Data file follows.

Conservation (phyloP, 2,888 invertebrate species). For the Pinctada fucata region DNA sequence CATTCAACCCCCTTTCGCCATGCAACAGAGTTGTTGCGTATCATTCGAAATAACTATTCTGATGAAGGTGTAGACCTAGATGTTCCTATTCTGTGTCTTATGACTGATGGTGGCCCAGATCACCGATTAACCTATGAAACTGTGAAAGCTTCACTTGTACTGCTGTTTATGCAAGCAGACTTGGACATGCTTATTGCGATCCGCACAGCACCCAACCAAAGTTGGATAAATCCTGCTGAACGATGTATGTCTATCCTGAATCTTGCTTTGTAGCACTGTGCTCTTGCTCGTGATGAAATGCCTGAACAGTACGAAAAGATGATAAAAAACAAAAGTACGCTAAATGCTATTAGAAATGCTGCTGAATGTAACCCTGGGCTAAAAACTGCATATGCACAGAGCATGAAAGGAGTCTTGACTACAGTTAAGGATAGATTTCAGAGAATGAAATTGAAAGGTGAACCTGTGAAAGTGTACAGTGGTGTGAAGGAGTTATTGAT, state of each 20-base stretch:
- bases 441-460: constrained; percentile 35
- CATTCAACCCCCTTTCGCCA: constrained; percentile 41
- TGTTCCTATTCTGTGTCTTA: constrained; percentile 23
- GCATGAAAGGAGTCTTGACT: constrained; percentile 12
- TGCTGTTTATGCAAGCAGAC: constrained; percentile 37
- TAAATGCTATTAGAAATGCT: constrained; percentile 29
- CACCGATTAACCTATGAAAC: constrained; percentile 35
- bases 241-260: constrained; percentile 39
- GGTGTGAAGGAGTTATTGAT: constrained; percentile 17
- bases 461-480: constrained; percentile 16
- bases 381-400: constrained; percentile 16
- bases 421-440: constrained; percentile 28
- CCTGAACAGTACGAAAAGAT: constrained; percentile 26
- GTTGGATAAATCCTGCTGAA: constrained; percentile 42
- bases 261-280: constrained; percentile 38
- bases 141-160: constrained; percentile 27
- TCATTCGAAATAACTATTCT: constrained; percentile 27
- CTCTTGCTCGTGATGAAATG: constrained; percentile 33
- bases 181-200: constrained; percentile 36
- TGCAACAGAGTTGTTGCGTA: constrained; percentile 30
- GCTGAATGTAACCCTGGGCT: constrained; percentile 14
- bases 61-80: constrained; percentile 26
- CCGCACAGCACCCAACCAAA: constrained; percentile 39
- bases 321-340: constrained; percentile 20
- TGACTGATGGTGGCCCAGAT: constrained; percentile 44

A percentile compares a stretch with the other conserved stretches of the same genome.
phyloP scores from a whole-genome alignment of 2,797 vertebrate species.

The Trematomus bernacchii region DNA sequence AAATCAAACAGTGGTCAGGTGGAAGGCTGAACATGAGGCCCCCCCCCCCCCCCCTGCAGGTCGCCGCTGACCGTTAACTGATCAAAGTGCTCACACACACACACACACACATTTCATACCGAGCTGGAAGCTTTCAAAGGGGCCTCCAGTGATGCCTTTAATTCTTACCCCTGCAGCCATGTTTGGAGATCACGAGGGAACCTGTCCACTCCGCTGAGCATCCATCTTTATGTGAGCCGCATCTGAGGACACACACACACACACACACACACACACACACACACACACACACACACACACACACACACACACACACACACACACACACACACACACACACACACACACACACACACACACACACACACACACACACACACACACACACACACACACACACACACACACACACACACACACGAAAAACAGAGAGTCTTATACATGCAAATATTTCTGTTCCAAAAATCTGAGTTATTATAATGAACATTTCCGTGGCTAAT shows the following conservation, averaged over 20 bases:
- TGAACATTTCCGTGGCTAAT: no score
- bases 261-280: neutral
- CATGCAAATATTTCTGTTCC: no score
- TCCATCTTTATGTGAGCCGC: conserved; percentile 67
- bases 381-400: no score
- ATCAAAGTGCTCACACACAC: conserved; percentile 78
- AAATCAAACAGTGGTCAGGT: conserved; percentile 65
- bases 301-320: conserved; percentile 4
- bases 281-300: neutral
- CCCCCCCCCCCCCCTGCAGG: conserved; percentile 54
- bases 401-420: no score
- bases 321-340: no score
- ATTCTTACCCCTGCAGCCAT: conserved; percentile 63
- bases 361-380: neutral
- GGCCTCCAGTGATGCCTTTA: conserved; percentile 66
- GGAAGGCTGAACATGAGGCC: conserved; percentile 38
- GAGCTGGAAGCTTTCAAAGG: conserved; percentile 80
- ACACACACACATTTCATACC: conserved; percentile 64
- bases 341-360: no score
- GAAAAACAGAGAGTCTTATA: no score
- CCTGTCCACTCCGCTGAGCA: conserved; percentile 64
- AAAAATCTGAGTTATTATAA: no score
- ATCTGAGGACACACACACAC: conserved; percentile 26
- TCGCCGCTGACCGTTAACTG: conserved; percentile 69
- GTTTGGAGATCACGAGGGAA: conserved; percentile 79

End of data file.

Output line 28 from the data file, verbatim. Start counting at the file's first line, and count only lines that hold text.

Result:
phyloP scores from a whole-genome alignment of 2,797 vertebrate species.